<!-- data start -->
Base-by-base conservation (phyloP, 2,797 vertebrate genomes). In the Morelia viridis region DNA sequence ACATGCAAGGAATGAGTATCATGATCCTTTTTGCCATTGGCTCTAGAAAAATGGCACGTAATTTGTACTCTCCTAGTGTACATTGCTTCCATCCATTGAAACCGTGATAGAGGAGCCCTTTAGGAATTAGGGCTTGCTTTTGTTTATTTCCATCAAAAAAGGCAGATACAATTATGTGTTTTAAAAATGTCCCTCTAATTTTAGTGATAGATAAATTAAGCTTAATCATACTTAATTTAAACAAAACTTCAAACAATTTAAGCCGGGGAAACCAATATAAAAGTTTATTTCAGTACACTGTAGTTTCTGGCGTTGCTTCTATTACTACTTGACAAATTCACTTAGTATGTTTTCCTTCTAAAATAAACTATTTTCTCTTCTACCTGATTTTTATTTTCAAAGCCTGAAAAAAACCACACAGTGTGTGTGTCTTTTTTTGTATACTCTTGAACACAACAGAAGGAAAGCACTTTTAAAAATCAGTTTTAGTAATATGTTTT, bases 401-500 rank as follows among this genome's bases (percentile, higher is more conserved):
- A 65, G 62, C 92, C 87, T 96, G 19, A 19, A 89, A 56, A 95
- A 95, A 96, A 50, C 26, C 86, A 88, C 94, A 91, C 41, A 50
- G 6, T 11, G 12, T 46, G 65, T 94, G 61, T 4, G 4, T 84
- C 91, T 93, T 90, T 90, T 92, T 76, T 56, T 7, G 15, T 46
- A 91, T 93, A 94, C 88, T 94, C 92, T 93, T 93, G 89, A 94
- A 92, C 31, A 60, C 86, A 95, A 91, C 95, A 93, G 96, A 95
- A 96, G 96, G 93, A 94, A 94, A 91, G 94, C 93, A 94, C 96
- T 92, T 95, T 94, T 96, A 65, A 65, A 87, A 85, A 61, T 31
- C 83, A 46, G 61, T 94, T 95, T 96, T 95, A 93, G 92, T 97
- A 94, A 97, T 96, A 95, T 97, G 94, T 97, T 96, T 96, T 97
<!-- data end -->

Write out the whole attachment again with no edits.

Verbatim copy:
Base-by-base conservation (phyloP, 2,797 vertebrate genomes). In the Morelia viridis region DNA sequence ACATGCAAGGAATGAGTATCATGATCCTTTTTGCCATTGGCTCTAGAAAAATGGCACGTAATTTGTACTCTCCTAGTGTACATTGCTTCCATCCATTGAAACCGTGATAGAGGAGCCCTTTAGGAATTAGGGCTTGCTTTTGTTTATTTCCATCAAAAAAGGCAGATACAATTATGTGTTTTAAAAATGTCCCTCTAATTTTAGTGATAGATAAATTAAGCTTAATCATACTTAATTTAAACAAAACTTCAAACAATTTAAGCCGGGGAAACCAATATAAAAGTTTATTTCAGTACACTGTAGTTTCTGGCGTTGCTTCTATTACTACTTGACAAATTCACTTAGTATGTTTTCCTTCTAAAATAAACTATTTTCTCTTCTACCTGATTTTTATTTTCAAAGCCTGAAAAAAACCACACAGTGTGTGTGTCTTTTTTTGTATACTCTTGAACACAACAGAAGGAAAGCACTTTTAAAAATCAGTTTTAGTAATATGTTTT, bases 401-500 rank as follows among this genome's bases (percentile, higher is more conserved):
- A 65, G 62, C 92, C 87, T 96, G 19, A 19, A 89, A 56, A 95
- A 95, A 96, A 50, C 26, C 86, A 88, C 94, A 91, C 41, A 50
- G 6, T 11, G 12, T 46, G 65, T 94, G 61, T 4, G 4, T 84
- C 91, T 93, T 90, T 90, T 92, T 76, T 56, T 7, G 15, T 46
- A 91, T 93, A 94, C 88, T 94, C 92, T 93, T 93, G 89, A 94
- A 92, C 31, A 60, C 86, A 95, A 91, C 95, A 93, G 96, A 95
- A 96, G 96, G 93, A 94, A 94, A 91, G 94, C 93, A 94, C 96
- T 92, T 95, T 94, T 96, A 65, A 65, A 87, A 85, A 61, T 31
- C 83, A 46, G 61, T 94, T 95, T 96, T 95, A 93, G 92, T 97
- A 94, A 97, T 96, A 95, T 97, G 94, T 97, T 96, T 96, T 97